Many child welfare terms are subject to interpretation. The Glossary identifies commonly held definitions for terms that can be found on the Child Welfare Information Gateway website or in products and materials developed by external entities (e.g., Federal or State Agencies or other reliable organizations). When noted, Information Gateway is cited as the source. The Glossary also provides common acronyms and includes links to information on major Federal legislation and related child welfare terms. The Glossary will be updated as new terminology emerges in the field, as new legislation is enacted, and as child welfare terms take on new meaning.
For additional information on glossary terms, please see our index Search A-Z.
A legal term referring to the State's power to act for or on behalf of children who cannot act on their own behalf, in their best interest. (Adapted from Cornell University Law School Legal information Institution)
A tool used to engage parents directly in building protective factors for themselves and their families. It facilitates structured, small-group conversations that bring parents together to discuss issues that are important to them. (Adapted from Children’s Bureau)
A new strengths-based model to help parents with disabilities plan for parenting. This model is an adaptation of person-centered planning, which is common in the field of disability services. This model helps parents set realistic long-term parenting goals and enlists informal and formal supporters to assist parents in making concrete steps toward achieving these goals. (Center for Advanced Studies in Child Welfare)
parent-child interaction therapy (PCIT)
A dyadic behavioral intervention for children (ages 2–7 years) and their parents or caregivers that focuses on decreasing externalizing child behavior problems (e.g., defiance, aggression), increasing child social skills and cooperation, and improving the parent-child attachment relationship. It teaches parents traditional play-therapy skills to use as social reinforcers of positive child behavior and traditional behavior management skills to decrease negative child behavior. (California Evidence-Based Clearinghouse)
Community-based services that support parents in their roles as caregivers. The goal of parent education is to promote parental competency and strengthen family life to prevent child abuse and neglect and to enhance healthy child and family development.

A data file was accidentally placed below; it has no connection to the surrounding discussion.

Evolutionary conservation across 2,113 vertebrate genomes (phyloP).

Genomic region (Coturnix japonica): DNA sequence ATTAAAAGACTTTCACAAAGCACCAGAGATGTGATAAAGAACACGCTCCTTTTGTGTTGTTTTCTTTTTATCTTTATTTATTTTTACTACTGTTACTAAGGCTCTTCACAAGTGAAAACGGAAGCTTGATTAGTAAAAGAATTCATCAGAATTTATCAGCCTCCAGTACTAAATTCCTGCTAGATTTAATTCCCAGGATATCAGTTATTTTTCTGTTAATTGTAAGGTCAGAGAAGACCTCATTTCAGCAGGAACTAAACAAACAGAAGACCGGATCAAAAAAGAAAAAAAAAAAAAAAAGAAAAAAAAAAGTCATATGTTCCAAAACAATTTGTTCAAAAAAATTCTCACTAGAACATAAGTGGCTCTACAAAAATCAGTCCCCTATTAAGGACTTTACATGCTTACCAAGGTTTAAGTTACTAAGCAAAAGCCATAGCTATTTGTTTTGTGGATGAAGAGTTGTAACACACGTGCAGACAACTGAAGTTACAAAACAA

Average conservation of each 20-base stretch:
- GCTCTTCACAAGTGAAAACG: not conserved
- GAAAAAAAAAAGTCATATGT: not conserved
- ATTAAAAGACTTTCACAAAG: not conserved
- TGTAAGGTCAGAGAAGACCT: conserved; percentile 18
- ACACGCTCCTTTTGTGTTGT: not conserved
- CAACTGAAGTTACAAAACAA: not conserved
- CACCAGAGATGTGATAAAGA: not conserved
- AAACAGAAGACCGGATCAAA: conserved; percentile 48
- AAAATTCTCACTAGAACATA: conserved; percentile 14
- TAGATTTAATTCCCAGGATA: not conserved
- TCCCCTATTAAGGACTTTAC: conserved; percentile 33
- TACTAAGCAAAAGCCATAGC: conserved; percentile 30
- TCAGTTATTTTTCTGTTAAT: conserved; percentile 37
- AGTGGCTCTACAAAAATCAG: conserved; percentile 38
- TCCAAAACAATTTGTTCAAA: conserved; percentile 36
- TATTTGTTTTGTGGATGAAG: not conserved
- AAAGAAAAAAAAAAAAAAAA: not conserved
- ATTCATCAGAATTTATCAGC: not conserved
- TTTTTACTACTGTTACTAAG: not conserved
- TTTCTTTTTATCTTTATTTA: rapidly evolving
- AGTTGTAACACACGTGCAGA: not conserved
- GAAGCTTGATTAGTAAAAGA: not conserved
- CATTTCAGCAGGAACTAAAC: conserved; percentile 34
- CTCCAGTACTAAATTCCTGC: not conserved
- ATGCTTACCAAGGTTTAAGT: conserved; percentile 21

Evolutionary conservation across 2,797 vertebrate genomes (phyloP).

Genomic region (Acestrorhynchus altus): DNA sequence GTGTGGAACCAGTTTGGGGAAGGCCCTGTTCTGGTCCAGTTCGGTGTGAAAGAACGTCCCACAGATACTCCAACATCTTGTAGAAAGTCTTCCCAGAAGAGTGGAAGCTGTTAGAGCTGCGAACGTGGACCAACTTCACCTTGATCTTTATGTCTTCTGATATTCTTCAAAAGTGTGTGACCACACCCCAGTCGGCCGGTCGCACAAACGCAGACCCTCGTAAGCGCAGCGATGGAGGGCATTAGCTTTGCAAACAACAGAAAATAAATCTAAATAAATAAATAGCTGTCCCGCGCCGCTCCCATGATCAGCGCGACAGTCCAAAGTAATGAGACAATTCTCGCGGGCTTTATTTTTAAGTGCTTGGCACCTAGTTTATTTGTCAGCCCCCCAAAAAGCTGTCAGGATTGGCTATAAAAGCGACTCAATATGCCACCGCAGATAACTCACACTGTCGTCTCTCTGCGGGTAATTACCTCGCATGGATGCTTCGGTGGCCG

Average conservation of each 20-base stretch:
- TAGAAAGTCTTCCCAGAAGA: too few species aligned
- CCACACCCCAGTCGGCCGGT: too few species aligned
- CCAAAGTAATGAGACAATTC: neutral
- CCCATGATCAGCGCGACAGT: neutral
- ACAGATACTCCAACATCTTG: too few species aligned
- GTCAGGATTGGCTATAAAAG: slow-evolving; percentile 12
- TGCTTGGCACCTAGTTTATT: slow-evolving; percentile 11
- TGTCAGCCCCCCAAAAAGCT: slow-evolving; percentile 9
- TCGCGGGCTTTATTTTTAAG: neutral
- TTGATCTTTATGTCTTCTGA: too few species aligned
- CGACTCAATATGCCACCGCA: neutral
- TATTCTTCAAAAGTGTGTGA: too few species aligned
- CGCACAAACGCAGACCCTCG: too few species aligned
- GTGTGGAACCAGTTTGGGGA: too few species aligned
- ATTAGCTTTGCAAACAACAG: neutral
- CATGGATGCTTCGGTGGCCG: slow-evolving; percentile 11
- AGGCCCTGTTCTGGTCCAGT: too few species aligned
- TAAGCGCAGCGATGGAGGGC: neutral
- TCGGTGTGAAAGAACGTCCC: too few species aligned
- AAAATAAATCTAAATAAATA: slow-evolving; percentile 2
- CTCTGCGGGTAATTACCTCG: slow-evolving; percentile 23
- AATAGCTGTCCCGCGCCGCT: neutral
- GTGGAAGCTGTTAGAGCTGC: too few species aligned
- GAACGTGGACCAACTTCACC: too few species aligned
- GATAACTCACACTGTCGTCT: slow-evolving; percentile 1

A strength-based approach to family support that is founded on the belief that parents are knowledgeable about their families and communities and can provide valuable insight into programmatic and community changes to benefit children and families. (Adapted from FRIENDS National Resource Center for Community-Based Child Abuse Prevention)
Describes the legal relationship between the parent and the child. This legal relationship includes the parent's responsibility to financially support the child, the parent's right to custody, to visit with the child, to make educational, religious, or medical decisions for the child. (Adapted from New York State Courts)
A group of organizations with a common interest that agree to work together toward a common goal. (University of North Carolina at Greensboro Center for Social Community and Health Research)
The legal and/or biological relationship between a father and his child.
The legal procedure to determine if a man is the biological father of a particular child and to establish his rights and responsibilities in regard to that child.
A measure of how well services are delivered by an agency or program. Performance measures address issues such as the degree to which services are timely, cost-effective, or in compliance with standards. Unlike an indicator, which measures progress toward a broad outcome, a performance measure gauges how well a program is run. Examples include percentage of child abuse investigations completed within 24 hours of a report or the amount of child support collected for each dollar spent on child support enforcement. (Promising Practices Network)
The outcome goal in foster care based on the realization of a legal, permanent family relationship for every child and youth. As defined in the Child and Family Services Reviews, a child in foster care is determined to have achieved permanency when any of the following occurs: (1) The child is discharged from foster care to reunification with his or her family, either a parent or other relative; (2) the child is discharged from foster care to a legally finalized adoption; or (3) the child is discharged from foster care to the care of a legal guardian.
A tool used to create a formalized, facilitated process to connect youth in foster care with a supportive adult. A permanency pact or pledge provides structure and a safety net for youth. It involves a defined and verbalized commitment by both parties to a long-term supportive relationship and provides clarity regarding expectations of the relationship. A permanency pact can be helpful particularly for youth who are preparing to transition out of foster care to live on their own. (Adapted from FosterClub.)
A systematic effort to provide long-term continuity in a dependent child's care, as an alternative to temporary foster placements. This might be done by facilitating adoption, establishing clear guidelines for remaining in foster care, or helping the child's family become capable of meeting the child's needs. (Adapted from the Office of Children & Families in the Courts)